Companies that rely on freight sourcing to distribute their products and materials have utilized a mix of trains and trucks powered by diesel fuel, however, some are exploring alternative fuels and green logistics to lower carbon dioxide emissions.
In a study by the Environmental Defense Fund and the Massachusetts Institute of Technology, packing and paper product manufacturer Boise reduced its carbon emission and distribution costs by switching from road transportation to rail. Boise operates and ships to locations globally, including the United States, France and the Netherlands. According to the research, freight transport contributes up to 15 percent of carbon emissions from businesses, which can lead to wasted of fuel and increased costs.
In the past, Boise made shipments to its customers, such as retailer OfficeMax, by truck. However, the company decided it could increase the efficiency of its logistical operations since OfficeMax facilities could be reached by rail. Boise managed to cut carbon dioxide emissions by more than half when making the switch from trucks to rail.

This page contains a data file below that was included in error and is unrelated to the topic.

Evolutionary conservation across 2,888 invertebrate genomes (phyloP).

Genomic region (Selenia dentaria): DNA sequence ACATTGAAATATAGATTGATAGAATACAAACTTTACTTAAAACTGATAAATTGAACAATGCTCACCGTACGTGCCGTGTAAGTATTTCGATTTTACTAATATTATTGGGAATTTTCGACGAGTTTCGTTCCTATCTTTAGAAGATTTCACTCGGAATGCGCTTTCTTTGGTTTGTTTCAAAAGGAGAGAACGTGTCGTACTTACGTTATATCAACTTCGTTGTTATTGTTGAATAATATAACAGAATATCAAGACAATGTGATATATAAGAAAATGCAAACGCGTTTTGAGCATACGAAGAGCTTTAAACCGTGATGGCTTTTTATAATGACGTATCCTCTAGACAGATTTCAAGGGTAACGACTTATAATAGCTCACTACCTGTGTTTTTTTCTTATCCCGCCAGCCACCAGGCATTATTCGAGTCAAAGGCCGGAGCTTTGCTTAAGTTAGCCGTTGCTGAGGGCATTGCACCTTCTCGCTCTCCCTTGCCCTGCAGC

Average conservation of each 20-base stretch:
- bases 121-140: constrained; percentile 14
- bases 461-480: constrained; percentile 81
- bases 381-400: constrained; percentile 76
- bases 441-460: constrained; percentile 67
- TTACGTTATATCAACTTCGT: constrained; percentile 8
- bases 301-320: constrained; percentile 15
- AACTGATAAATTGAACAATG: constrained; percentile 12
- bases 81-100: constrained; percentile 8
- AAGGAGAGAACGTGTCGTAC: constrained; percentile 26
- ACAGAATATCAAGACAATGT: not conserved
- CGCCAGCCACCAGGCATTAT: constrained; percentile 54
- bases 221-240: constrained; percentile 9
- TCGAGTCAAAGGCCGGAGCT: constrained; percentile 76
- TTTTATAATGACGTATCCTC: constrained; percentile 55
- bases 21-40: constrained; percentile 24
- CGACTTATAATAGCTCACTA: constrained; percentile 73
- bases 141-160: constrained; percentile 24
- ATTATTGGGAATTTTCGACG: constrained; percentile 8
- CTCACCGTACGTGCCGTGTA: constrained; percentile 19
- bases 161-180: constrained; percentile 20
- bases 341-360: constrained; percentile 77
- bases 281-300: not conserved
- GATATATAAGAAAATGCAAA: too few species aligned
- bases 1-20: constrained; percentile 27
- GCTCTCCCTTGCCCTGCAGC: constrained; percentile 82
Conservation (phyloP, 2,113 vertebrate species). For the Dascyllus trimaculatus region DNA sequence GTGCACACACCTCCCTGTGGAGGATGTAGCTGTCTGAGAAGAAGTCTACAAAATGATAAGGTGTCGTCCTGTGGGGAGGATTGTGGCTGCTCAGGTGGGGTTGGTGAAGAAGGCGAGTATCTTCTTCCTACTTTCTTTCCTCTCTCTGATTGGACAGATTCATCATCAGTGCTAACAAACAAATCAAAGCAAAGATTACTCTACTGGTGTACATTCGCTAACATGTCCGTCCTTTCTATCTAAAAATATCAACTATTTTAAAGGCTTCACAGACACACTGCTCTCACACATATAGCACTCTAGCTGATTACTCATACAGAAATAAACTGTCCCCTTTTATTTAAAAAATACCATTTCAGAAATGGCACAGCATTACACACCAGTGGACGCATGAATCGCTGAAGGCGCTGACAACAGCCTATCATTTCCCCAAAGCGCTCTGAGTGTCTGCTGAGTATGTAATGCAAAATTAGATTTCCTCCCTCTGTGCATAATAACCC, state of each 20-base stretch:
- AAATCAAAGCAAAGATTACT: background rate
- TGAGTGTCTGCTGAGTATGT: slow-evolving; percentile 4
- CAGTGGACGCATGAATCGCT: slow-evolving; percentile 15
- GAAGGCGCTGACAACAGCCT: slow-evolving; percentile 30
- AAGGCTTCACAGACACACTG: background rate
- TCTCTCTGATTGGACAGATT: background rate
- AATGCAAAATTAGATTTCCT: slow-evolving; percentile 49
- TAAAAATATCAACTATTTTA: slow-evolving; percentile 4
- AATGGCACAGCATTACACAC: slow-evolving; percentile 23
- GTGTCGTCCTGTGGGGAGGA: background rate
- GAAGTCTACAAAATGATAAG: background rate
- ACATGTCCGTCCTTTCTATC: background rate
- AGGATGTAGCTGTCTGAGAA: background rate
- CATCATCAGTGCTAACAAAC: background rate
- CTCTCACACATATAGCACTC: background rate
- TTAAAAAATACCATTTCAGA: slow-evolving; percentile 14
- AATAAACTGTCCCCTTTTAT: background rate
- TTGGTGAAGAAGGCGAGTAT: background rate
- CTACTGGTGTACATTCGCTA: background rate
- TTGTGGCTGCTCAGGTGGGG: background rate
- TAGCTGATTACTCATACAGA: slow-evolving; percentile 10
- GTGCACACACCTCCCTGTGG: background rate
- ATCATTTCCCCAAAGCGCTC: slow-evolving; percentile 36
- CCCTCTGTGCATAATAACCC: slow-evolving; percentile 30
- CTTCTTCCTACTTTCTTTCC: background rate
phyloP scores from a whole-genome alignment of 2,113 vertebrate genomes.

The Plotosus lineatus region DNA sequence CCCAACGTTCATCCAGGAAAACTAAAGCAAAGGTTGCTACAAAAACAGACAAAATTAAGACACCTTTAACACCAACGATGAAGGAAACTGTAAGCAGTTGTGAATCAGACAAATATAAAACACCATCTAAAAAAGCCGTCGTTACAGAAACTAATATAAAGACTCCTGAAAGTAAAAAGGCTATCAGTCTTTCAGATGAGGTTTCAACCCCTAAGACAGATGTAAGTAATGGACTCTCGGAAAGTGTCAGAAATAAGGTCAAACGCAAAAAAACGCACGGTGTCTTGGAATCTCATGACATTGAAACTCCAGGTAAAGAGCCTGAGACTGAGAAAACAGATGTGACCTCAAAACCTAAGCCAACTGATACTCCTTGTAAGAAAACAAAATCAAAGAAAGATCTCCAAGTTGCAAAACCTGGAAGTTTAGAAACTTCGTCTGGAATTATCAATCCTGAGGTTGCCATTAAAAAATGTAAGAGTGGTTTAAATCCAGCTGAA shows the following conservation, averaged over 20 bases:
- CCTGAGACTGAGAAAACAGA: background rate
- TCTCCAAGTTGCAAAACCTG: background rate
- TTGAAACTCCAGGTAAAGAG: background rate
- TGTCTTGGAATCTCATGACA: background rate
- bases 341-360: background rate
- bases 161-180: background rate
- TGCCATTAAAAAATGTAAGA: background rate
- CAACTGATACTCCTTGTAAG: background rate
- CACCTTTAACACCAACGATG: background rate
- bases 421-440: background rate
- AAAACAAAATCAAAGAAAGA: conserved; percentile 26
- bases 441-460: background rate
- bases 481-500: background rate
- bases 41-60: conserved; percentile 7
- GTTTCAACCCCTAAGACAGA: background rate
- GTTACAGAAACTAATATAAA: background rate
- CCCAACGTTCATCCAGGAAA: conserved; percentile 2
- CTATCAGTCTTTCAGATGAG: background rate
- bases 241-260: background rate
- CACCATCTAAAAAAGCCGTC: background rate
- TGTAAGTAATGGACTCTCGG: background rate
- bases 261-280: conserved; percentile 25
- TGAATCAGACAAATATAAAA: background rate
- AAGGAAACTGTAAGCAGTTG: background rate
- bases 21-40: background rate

Boise's first initiative involved using a mix of truck and rail transport to employing trains exclusively for shipments. This successful transition cut out 2,600 tons of carbon dioxide, helping to improve Boise's green logistics - this amount is the equivalent of preventing more than 264,000 gallons of fuel from being wasted. The second initiative, called the Three-Tier Pallet Initiative, boosted the number of products each shipment by rail was capable of transporting, further improving their bottom line.
Volvo researches cleaner alternative fuels, more efficient routes
Another company that improved its transportation logistics is Volvo, according to Green Biz. Volvo was able to decrease emissions from its fleet of 400 trucks by almost one-third with the help of using cleaner fuels and energy-efficient vehicles.
Rather than simply focusing on new fuels such as biodiesel and natural gas to lower carbon emissions, the company also researched its options to make delivery more faster and less costly. Lars Mårtensson, environmental director for Volvo Trucks, said the most difficult part was improving the efficiency of its distribution operations.
"In order to fully exploit the available potential, it's not enough for haulage companies to improve their logistics systems," Mårtensson said. "It's equally important that transport purchasers become better at coordinating their purchases, and here there is a whole lot of room for improvement."
The result of planning out their freight procurement and distribution is an increase in efficiency of their logistics operations and more cost-savings.